Sometimes you can measure progress by what didn’t happen.
When Season 22 of the PBS cartoon “Arthur” kicked off with a same-sex wedding for Arthur’s teacher, Mr. Ratburn, the secretary of education didn’t send PBS a letter outlining her “strong and very serious concerns.”
“Mr. Ratburn and the Special Someone,” in which Arthur and his friends attend their beloved teacher’s nuptials, first aired Monday. The students remark upon the wedding cake, their teacher’s dance moves and the festive decorations — but never the fact that Mr. Ratburn and his spouse are both male.
Notably, the episode was met mostly with either applause or a shrug.
“I think the biggest surprise about Mr. Ratburn from ‘Arthur’ being gay is that I’m just now finding out that ‘Arthur’ is still coming out with new episodes,” voice actress Erika Mendez tweeted. (The official Twitter account of “Arthur” liked her tweet.)
In 2005, a same-sex character on a PBS kids’ show inspired a far different reaction.
That year, “Arthur” spinoff “Postcards From Buster” created an episode called “Sugartime!” that included a Vermont family with two moms. Secretary of Education Margaret Spellings, whose department helped fund the program, was having none of it.
“Many parents would not want their young children exposed to the lifestyles portrayed in this episode,” Spellings wrote in a letter to Pat Mitchell, president and CEO of PBS. “Congress’ and the Department’s purpose in funding this programming certainly was not to introduce this kind of subject matter to children, particularly through the powerful and intimate medium of television.”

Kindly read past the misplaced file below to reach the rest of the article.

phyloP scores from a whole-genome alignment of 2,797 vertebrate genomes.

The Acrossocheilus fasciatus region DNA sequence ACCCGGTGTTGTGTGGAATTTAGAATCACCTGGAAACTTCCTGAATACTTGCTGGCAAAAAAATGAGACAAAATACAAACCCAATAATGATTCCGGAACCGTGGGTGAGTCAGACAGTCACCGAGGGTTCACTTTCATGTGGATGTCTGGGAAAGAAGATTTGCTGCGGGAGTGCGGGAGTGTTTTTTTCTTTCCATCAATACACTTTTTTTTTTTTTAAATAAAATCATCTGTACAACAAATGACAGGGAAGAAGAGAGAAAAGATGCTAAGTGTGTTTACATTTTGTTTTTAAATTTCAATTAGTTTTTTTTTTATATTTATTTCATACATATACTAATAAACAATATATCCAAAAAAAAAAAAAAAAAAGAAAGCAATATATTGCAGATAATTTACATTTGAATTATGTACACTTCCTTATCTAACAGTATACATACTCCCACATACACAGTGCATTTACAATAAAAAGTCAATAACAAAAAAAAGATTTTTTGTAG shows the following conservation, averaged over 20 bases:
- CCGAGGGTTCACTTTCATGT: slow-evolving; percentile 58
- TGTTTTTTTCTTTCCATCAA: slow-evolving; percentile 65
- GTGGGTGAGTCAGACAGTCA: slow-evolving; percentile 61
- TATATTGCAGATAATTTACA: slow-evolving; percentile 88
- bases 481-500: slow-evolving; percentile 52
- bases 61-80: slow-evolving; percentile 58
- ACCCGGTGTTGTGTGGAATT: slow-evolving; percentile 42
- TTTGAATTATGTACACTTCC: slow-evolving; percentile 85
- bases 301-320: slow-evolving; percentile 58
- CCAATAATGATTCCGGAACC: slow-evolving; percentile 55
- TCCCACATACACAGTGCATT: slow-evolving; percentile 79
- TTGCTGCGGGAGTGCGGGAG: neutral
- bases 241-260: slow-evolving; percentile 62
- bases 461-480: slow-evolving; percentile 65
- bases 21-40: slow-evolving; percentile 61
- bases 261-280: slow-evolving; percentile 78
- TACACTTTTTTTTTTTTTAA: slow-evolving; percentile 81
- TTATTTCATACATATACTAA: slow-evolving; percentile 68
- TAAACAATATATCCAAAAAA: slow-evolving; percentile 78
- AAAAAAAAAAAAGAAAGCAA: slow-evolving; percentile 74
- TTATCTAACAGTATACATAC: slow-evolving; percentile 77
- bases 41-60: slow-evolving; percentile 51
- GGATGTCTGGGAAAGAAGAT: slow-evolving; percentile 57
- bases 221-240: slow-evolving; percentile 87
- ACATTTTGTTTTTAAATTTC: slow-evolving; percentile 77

I hope her fainting couch was nearby as she typed.
Spellings requested that PBS remove the U.S. Department of Education seal from the episode, warn station affiliates about the content before they aired the episode and (and!) consider refunding the education grants used to create the episode.
“Finally,” she wrote in closing, “you can be assured that in the future the Department will be more clear as to its expectations for any future programming that it funds.”
PBS didn’t send “Sugartime!” around to its affiliates.
In 2005! Calendar-wise, not so long ago. Culturally speaking, eons ago.
A mere 14 years ago, you may recall, a lot of progressives were still ducking and dodging on marriage equality and equal rights for the LGBTQ community. It wasn’t until 2010 that then-President Barack Obama, a longtime opponent of same-sex marriage, started to evolve on the topic. Then-President Bill Clinton was the one to sign the 1996 Defense of Marriage Act into law, allowing states to refuse to recognize same-sex marriages legally established in other states. (The law was overturned by the Supreme Court in 2015.)
Television wasn’t devoid of openly gay characters or hosts in 2005 — “The Ellen DeGeneres Show” was 2 years old by then and “Will and Grace” was going strong — but a gay couple on a children’s show, apparently, still seemed a bridge too far.
I’m glad we’ve crossed that bridge.
Of course children’s shows should include gay characters.
Of course weddings on children’s shows should, on occasion, be between members of the same sex.
Of course parents on children’s shows should, on occasion, be members of the same sex.
Children’s shows should look like the world children are growing up in. Kids should be able to see themselves, their families, their neighbors, their classmates and their communities in the characters and the stories they love and lean on for guidance and understanding.
Ideally, children’s shows also should look a little different from the tiny part of the world children are growing up in. So if they don’t personally know a kid in a wheelchair, maybe a show can introduce them to one. If they don’t know a lot of kids whose skin is a different color than theirs, whose faith traditions are different than theirs, whose parents are the same sex, maybe a show can introduce them to some.
Children’s shows, like children’s books, should be both mirrors and windows.
There are, no doubt, families out there who aren’t happy about Mr. Ratburn’s union. Let’s not pretend marriage equality is universally embraced.